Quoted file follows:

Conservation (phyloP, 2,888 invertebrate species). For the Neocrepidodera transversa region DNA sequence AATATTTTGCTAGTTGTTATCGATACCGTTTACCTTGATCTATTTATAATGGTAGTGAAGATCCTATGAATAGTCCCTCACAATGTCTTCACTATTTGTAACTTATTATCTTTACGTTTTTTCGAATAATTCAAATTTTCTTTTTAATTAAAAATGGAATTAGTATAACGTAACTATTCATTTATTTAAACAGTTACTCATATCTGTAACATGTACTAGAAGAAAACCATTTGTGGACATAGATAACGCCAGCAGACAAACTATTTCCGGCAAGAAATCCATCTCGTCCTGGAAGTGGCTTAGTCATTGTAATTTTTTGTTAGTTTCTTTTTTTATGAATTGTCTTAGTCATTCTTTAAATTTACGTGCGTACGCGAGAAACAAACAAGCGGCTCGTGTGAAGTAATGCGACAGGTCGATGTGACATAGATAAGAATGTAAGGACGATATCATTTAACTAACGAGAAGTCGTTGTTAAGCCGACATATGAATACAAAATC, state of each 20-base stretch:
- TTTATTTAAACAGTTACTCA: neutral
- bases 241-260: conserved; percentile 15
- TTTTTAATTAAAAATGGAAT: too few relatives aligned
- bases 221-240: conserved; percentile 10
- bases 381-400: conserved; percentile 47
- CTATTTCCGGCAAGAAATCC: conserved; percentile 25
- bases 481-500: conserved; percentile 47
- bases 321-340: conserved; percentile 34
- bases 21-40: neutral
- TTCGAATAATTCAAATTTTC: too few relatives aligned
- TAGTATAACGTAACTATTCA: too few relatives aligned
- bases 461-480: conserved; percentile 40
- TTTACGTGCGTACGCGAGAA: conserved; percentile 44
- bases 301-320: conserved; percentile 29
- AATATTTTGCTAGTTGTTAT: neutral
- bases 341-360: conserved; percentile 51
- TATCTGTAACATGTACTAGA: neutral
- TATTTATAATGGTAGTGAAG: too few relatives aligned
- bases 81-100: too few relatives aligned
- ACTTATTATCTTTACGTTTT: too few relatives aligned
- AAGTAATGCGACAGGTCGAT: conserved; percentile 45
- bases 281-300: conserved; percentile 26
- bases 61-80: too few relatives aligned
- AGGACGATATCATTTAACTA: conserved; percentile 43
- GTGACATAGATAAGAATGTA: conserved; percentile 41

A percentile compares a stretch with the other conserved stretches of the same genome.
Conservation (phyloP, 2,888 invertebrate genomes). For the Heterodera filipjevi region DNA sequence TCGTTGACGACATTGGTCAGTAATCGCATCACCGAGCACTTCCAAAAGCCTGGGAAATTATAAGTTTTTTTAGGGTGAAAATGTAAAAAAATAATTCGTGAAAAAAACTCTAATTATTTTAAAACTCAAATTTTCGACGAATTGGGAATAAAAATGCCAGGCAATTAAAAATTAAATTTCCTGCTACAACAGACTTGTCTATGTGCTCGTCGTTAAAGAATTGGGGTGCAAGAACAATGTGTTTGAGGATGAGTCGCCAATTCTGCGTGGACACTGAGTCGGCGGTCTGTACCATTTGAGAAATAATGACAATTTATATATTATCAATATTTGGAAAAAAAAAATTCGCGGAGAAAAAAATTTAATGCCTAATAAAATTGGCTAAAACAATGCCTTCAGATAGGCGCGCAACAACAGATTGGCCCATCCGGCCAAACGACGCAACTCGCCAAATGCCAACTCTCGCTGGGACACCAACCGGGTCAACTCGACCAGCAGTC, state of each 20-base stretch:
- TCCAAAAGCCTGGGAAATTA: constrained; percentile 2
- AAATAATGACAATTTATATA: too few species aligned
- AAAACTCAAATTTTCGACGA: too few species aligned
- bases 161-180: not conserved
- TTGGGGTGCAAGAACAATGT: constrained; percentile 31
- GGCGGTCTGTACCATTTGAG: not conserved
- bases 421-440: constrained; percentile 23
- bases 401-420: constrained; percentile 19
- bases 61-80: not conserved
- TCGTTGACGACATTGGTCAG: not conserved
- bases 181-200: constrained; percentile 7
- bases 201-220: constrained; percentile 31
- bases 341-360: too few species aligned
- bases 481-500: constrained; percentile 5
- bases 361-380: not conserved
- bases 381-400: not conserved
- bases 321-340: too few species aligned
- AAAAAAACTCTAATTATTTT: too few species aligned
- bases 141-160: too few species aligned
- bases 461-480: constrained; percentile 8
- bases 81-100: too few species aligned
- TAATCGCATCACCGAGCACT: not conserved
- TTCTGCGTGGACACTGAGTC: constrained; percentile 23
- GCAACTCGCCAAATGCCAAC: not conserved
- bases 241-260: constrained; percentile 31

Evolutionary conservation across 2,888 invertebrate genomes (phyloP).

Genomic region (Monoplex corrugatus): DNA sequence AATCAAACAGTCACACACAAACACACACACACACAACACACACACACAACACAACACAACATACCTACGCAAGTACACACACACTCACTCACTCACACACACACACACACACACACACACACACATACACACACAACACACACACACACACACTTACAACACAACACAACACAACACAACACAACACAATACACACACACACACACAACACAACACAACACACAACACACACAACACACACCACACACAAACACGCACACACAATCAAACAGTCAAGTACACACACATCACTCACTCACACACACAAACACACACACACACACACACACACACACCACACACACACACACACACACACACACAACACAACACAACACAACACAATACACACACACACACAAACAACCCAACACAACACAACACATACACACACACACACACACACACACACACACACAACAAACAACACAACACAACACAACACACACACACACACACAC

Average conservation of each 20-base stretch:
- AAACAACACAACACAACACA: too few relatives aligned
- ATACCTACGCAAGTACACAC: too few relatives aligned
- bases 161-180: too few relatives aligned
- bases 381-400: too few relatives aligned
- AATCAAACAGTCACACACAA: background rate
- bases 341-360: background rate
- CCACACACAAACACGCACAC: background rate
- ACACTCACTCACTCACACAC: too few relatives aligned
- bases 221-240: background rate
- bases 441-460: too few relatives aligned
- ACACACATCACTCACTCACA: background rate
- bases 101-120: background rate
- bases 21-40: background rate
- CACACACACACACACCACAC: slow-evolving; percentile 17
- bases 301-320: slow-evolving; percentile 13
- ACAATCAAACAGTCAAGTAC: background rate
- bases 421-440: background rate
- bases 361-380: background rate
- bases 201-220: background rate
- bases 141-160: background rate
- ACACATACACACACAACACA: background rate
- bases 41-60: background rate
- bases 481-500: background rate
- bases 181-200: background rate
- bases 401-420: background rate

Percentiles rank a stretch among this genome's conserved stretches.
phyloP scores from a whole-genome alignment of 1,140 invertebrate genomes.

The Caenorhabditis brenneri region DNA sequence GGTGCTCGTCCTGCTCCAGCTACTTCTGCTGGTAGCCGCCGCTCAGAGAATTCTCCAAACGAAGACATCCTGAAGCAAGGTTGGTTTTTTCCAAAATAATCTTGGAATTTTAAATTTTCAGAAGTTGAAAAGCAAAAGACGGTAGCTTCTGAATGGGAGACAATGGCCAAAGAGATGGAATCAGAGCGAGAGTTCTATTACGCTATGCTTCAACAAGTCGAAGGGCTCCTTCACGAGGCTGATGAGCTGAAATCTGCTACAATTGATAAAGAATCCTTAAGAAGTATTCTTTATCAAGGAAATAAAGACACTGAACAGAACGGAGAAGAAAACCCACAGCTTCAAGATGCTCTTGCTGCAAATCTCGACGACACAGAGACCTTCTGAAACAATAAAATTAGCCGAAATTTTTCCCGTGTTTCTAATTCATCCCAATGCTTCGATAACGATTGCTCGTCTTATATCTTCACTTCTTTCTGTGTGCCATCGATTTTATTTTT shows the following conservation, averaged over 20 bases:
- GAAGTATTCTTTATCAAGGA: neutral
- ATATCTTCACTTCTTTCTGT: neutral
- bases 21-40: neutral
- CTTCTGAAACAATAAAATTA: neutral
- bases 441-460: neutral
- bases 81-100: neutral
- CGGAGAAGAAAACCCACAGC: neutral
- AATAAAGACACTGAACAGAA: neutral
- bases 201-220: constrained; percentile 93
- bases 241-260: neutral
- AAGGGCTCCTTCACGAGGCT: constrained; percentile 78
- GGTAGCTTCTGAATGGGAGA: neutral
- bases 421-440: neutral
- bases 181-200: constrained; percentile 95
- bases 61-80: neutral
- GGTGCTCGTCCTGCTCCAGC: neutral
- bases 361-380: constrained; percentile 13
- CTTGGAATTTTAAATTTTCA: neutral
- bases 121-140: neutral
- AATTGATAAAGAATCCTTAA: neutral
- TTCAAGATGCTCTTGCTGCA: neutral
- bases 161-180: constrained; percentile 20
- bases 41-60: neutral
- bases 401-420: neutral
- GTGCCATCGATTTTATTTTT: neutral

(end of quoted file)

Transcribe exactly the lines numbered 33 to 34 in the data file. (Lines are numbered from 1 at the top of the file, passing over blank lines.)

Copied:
- TTGGGGTGCAAGAACAATGT: constrained; percentile 31
- GGCGGTCTGTACCATTTGAG: not conserved